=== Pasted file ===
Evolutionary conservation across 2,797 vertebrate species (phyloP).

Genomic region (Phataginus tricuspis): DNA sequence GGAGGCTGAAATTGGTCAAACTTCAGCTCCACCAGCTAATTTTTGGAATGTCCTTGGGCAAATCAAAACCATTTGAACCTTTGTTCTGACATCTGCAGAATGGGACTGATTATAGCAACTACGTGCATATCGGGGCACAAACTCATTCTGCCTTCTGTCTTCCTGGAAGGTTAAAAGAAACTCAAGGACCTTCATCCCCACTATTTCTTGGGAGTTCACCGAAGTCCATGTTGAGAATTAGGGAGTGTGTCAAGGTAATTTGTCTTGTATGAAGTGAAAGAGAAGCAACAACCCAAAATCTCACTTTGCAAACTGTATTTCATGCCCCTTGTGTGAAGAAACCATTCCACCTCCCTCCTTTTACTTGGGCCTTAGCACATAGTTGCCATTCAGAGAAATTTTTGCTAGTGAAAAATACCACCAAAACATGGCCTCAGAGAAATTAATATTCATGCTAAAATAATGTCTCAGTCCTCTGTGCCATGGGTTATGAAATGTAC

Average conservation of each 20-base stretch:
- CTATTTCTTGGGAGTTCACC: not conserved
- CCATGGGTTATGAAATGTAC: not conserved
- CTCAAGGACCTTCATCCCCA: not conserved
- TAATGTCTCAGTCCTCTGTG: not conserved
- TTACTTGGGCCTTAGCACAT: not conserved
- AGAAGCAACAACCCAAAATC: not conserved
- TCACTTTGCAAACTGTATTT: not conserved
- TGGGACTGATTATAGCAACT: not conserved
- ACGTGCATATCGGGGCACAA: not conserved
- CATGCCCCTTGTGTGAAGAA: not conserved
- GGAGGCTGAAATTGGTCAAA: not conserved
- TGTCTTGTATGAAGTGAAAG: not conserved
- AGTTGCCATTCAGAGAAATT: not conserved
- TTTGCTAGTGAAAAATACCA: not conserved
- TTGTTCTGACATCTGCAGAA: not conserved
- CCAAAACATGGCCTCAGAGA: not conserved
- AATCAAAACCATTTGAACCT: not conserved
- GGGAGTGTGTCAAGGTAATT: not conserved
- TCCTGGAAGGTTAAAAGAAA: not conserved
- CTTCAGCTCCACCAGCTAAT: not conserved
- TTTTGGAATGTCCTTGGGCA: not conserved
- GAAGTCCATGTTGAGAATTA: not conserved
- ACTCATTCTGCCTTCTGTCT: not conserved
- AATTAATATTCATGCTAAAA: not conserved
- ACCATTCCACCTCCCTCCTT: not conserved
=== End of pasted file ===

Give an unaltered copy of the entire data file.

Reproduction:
Evolutionary conservation across 2,797 vertebrate species (phyloP).

Genomic region (Phataginus tricuspis): DNA sequence GGAGGCTGAAATTGGTCAAACTTCAGCTCCACCAGCTAATTTTTGGAATGTCCTTGGGCAAATCAAAACCATTTGAACCTTTGTTCTGACATCTGCAGAATGGGACTGATTATAGCAACTACGTGCATATCGGGGCACAAACTCATTCTGCCTTCTGTCTTCCTGGAAGGTTAAAAGAAACTCAAGGACCTTCATCCCCACTATTTCTTGGGAGTTCACCGAAGTCCATGTTGAGAATTAGGGAGTGTGTCAAGGTAATTTGTCTTGTATGAAGTGAAAGAGAAGCAACAACCCAAAATCTCACTTTGCAAACTGTATTTCATGCCCCTTGTGTGAAGAAACCATTCCACCTCCCTCCTTTTACTTGGGCCTTAGCACATAGTTGCCATTCAGAGAAATTTTTGCTAGTGAAAAATACCACCAAAACATGGCCTCAGAGAAATTAATATTCATGCTAAAATAATGTCTCAGTCCTCTGTGCCATGGGTTATGAAATGTAC

Average conservation of each 20-base stretch:
- CTATTTCTTGGGAGTTCACC: not conserved
- CCATGGGTTATGAAATGTAC: not conserved
- CTCAAGGACCTTCATCCCCA: not conserved
- TAATGTCTCAGTCCTCTGTG: not conserved
- TTACTTGGGCCTTAGCACAT: not conserved
- AGAAGCAACAACCCAAAATC: not conserved
- TCACTTTGCAAACTGTATTT: not conserved
- TGGGACTGATTATAGCAACT: not conserved
- ACGTGCATATCGGGGCACAA: not conserved
- CATGCCCCTTGTGTGAAGAA: not conserved
- GGAGGCTGAAATTGGTCAAA: not conserved
- TGTCTTGTATGAAGTGAAAG: not conserved
- AGTTGCCATTCAGAGAAATT: not conserved
- TTTGCTAGTGAAAAATACCA: not conserved
- TTGTTCTGACATCTGCAGAA: not conserved
- CCAAAACATGGCCTCAGAGA: not conserved
- AATCAAAACCATTTGAACCT: not conserved
- GGGAGTGTGTCAAGGTAATT: not conserved
- TCCTGGAAGGTTAAAAGAAA: not conserved
- CTTCAGCTCCACCAGCTAAT: not conserved
- TTTTGGAATGTCCTTGGGCA: not conserved
- GAAGTCCATGTTGAGAATTA: not conserved
- ACTCATTCTGCCTTCTGTCT: not conserved
- AATTAATATTCATGCTAAAA: not conserved
- ACCATTCCACCTCCCTCCTT: not conserved